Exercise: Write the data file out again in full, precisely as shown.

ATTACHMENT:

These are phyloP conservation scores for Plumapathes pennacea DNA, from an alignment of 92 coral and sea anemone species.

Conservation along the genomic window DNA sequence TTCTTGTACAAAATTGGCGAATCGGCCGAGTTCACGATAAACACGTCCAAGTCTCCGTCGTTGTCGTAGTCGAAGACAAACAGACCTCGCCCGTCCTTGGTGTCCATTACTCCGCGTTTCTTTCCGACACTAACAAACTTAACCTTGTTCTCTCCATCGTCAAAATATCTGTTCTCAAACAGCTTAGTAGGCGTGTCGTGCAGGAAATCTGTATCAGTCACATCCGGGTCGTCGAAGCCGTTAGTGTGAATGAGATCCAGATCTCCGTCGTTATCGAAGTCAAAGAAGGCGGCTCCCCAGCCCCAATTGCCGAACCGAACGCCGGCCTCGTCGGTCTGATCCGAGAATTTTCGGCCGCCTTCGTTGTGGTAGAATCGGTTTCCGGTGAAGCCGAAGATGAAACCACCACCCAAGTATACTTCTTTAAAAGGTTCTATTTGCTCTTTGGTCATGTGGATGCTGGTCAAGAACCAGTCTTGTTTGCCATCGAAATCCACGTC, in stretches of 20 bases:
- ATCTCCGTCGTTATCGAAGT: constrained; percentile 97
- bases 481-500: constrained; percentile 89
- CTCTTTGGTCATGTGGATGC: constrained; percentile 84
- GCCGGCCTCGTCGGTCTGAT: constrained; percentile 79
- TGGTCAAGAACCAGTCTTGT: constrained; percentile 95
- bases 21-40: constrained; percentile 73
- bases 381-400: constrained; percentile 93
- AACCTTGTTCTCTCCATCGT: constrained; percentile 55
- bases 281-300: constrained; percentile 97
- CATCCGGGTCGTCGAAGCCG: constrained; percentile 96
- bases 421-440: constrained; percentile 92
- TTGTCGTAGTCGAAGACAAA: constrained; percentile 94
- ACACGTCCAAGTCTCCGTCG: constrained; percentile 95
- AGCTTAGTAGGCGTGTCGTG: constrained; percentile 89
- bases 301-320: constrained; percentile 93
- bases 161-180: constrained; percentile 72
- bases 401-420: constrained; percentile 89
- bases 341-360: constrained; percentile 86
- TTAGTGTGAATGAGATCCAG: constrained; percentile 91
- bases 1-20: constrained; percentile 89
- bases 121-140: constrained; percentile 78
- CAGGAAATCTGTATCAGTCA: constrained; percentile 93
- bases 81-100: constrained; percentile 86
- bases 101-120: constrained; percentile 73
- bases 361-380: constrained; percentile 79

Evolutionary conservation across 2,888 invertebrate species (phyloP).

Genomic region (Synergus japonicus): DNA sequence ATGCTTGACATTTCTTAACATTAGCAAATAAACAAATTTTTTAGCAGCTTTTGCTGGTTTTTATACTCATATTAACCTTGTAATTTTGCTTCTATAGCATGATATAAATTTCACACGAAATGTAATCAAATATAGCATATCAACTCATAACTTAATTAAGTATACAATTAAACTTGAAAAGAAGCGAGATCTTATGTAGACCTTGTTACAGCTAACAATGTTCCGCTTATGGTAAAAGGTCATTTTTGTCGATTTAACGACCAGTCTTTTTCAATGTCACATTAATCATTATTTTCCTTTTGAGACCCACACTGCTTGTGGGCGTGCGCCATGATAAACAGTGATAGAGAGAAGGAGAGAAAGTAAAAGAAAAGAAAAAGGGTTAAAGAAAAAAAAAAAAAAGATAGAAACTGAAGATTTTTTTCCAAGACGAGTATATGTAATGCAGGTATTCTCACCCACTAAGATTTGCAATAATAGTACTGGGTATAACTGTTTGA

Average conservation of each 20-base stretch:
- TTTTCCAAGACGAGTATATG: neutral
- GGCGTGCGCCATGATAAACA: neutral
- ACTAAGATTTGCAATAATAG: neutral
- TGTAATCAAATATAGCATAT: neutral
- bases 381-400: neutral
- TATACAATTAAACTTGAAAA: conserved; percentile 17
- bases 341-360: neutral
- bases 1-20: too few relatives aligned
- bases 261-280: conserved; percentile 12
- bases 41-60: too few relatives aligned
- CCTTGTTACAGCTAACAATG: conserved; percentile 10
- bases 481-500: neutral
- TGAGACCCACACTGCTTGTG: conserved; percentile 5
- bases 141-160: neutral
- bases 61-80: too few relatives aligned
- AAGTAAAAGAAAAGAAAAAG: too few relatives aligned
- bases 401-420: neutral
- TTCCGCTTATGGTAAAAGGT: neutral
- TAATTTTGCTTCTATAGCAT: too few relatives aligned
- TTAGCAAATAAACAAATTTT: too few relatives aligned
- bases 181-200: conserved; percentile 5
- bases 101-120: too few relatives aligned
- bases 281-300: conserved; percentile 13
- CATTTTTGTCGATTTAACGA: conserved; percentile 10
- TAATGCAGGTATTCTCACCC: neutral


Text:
These are phyloP conservation scores for Plumapathes pennacea DNA, from an alignment of 92 coral and sea anemone species.

Conservation along the genomic window DNA sequence TTCTTGTACAAAATTGGCGAATCGGCCGAGTTCACGATAAACACGTCCAAGTCTCCGTCGTTGTCGTAGTCGAAGACAAACAGACCTCGCCCGTCCTTGGTGTCCATTACTCCGCGTTTCTTTCCGACACTAACAAACTTAACCTTGTTCTCTCCATCGTCAAAATATCTGTTCTCAAACAGCTTAGTAGGCGTGTCGTGCAGGAAATCTGTATCAGTCACATCCGGGTCGTCGAAGCCGTTAGTGTGAATGAGATCCAGATCTCCGTCGTTATCGAAGTCAAAGAAGGCGGCTCCCCAGCCCCAATTGCCGAACCGAACGCCGGCCTCGTCGGTCTGATCCGAGAATTTTCGGCCGCCTTCGTTGTGGTAGAATCGGTTTCCGGTGAAGCCGAAGATGAAACCACCACCCAAGTATACTTCTTTAAAAGGTTCTATTTGCTCTTTGGTCATGTGGATGCTGGTCAAGAACCAGTCTTGTTTGCCATCGAAATCCACGTC, in stretches of 20 bases:
- ATCTCCGTCGTTATCGAAGT: constrained; percentile 97
- bases 481-500: constrained; percentile 89
- CTCTTTGGTCATGTGGATGC: constrained; percentile 84
- GCCGGCCTCGTCGGTCTGAT: constrained; percentile 79
- TGGTCAAGAACCAGTCTTGT: constrained; percentile 95
- bases 21-40: constrained; percentile 73
- bases 381-400: constrained; percentile 93
- AACCTTGTTCTCTCCATCGT: constrained; percentile 55
- bases 281-300: constrained; percentile 97
- CATCCGGGTCGTCGAAGCCG: constrained; percentile 96
- bases 421-440: constrained; percentile 92
- TTGTCGTAGTCGAAGACAAA: constrained; percentile 94
- ACACGTCCAAGTCTCCGTCG: constrained; percentile 95
- AGCTTAGTAGGCGTGTCGTG: constrained; percentile 89
- bases 301-320: constrained; percentile 93
- bases 161-180: constrained; percentile 72
- bases 401-420: constrained; percentile 89
- bases 341-360: constrained; percentile 86
- TTAGTGTGAATGAGATCCAG: constrained; percentile 91
- bases 1-20: constrained; percentile 89
- bases 121-140: constrained; percentile 78
- CAGGAAATCTGTATCAGTCA: constrained; percentile 93
- bases 81-100: constrained; percentile 86
- bases 101-120: constrained; percentile 73
- bases 361-380: constrained; percentile 79

Evolutionary conservation across 2,888 invertebrate species (phyloP).

Genomic region (Synergus japonicus): DNA sequence ATGCTTGACATTTCTTAACATTAGCAAATAAACAAATTTTTTAGCAGCTTTTGCTGGTTTTTATACTCATATTAACCTTGTAATTTTGCTTCTATAGCATGATATAAATTTCACACGAAATGTAATCAAATATAGCATATCAACTCATAACTTAATTAAGTATACAATTAAACTTGAAAAGAAGCGAGATCTTATGTAGACCTTGTTACAGCTAACAATGTTCCGCTTATGGTAAAAGGTCATTTTTGTCGATTTAACGACCAGTCTTTTTCAATGTCACATTAATCATTATTTTCCTTTTGAGACCCACACTGCTTGTGGGCGTGCGCCATGATAAACAGTGATAGAGAGAAGGAGAGAAAGTAAAAGAAAAGAAAAAGGGTTAAAGAAAAAAAAAAAAAAGATAGAAACTGAAGATTTTTTTCCAAGACGAGTATATGTAATGCAGGTATTCTCACCCACTAAGATTTGCAATAATAGTACTGGGTATAACTGTTTGA

Average conservation of each 20-base stretch:
- TTTTCCAAGACGAGTATATG: neutral
- GGCGTGCGCCATGATAAACA: neutral
- ACTAAGATTTGCAATAATAG: neutral
- TGTAATCAAATATAGCATAT: neutral
- bases 381-400: neutral
- TATACAATTAAACTTGAAAA: conserved; percentile 17
- bases 341-360: neutral
- bases 1-20: too few relatives aligned
- bases 261-280: conserved; percentile 12
- bases 41-60: too few relatives aligned
- CCTTGTTACAGCTAACAATG: conserved; percentile 10
- bases 481-500: neutral
- TGAGACCCACACTGCTTGTG: conserved; percentile 5
- bases 141-160: neutral
- bases 61-80: too few relatives aligned
- AAGTAAAAGAAAAGAAAAAG: too few relatives aligned
- bases 401-420: neutral
- TTCCGCTTATGGTAAAAGGT: neutral
- TAATTTTGCTTCTATAGCAT: too few relatives aligned
- TTAGCAAATAAACAAATTTT: too few relatives aligned
- bases 181-200: conserved; percentile 5
- bases 101-120: too few relatives aligned
- bases 281-300: conserved; percentile 13
- CATTTTTGTCGATTTAACGA: conserved; percentile 10
- TAATGCAGGTATTCTCACCC: neutral